He was now heading a larger pilot program, his company was setting up small offices in Madurai, Coimbatore, and Trichy. Over 300 associates had moved back to their hometowns and were working from home. Their company had tied up with Airtel to ensure that broadband connection was available. Associates were traveling to the satellite offices once a week for networking, for most, it was just a few hours bus ride. Occasionally, teams had to work together at the satellite offices on specific tasks, people seemed to enjoy those days.
His children enjoyed being with grandparents. They were having a few hours of online classes. He had rigged up his television to connect to the computer and that meant that the kids didn’t need to pore over a tablet but could use the larger TV screen. He was certain that very soon other technology solutions for child education would turn up in the market. Meanwhile, Anu had quit her school and was running history classes over teachable. She had rigged up a temporary studio at home.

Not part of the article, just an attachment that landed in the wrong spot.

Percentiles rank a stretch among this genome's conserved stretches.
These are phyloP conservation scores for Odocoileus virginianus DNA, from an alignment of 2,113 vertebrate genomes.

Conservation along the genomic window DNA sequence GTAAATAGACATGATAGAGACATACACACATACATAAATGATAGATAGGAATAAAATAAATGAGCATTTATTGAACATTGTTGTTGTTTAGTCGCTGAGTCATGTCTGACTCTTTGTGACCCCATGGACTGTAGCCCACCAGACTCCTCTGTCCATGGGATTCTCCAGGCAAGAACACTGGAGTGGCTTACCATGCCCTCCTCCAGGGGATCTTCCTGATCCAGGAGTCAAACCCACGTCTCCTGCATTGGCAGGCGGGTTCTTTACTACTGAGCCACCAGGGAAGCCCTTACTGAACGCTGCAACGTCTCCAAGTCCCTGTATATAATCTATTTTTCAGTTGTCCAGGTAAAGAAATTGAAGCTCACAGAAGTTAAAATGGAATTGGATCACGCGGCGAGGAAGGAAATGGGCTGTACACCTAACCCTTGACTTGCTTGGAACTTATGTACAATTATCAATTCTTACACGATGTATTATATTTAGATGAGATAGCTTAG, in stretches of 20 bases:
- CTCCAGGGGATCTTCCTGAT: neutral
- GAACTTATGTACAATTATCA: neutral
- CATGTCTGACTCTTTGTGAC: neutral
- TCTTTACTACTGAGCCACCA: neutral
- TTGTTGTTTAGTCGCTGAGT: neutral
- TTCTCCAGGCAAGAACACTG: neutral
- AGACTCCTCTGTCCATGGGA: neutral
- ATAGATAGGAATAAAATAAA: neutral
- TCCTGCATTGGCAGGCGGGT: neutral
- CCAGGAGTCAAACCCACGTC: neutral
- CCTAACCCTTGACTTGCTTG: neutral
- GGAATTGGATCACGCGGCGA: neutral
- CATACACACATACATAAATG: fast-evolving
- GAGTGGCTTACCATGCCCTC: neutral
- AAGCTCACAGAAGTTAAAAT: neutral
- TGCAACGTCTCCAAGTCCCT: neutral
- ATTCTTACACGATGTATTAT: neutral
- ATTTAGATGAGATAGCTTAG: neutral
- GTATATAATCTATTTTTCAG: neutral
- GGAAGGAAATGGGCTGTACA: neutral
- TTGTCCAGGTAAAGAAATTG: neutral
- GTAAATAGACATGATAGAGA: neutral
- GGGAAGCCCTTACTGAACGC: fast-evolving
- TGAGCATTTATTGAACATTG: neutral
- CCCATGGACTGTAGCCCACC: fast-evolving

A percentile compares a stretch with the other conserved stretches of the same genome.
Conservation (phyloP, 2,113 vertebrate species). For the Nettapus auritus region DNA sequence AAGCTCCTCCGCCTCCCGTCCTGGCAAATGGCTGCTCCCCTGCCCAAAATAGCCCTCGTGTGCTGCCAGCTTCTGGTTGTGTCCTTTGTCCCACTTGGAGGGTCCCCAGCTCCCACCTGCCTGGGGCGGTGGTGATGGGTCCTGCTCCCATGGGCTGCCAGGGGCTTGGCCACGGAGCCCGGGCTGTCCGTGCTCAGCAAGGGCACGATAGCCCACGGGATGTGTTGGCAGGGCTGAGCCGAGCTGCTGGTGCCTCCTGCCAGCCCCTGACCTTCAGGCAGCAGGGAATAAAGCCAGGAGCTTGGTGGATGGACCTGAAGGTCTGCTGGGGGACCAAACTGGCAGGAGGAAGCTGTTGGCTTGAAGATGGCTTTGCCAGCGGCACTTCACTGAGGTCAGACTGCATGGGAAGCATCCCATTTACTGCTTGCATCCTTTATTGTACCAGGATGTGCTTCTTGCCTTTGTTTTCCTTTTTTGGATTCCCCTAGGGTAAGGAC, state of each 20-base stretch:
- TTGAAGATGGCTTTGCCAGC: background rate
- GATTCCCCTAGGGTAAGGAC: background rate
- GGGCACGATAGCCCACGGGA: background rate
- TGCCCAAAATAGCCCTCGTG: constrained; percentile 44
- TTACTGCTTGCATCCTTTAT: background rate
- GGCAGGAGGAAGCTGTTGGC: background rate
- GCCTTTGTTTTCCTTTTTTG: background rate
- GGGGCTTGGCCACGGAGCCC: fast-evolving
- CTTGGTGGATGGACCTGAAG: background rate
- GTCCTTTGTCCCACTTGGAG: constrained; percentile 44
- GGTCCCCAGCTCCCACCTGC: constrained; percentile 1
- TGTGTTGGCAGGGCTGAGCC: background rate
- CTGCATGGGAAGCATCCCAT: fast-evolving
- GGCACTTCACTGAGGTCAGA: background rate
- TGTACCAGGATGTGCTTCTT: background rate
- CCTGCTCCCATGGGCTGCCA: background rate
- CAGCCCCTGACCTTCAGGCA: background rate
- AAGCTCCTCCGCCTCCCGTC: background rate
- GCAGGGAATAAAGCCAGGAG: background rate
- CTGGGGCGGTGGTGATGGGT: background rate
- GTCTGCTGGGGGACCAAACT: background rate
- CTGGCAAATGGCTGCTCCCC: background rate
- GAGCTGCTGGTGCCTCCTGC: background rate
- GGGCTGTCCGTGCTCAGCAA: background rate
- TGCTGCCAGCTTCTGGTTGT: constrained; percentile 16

Yesterday, he had a chat with his boss and was finalizing a permanent move to Theni. He had already sold his small car and bought this larger car, he no longer had to pay rent in Chennai as he had vacated the place three months ago. Life in Theni was wonderful, the weather was better than Chennai and pollution levels were significantly lower. Vegetables were much cheaper and he was able to save significantly more.
I will pause the story here. This is not a fantasy but could be an actual reality in 2021. Just this month Sridhar Vembu of Zoho talked about his workforce moving back to their hometowns. TCS predicts that a significant number of employees may never go back to the office. Many software companies are discovering that they can continue to deliver projects with work from home. Not just in the IT industry, CavinKare, an FMCG company, announced this month that they will close their head office and all employees in those offices will work from home.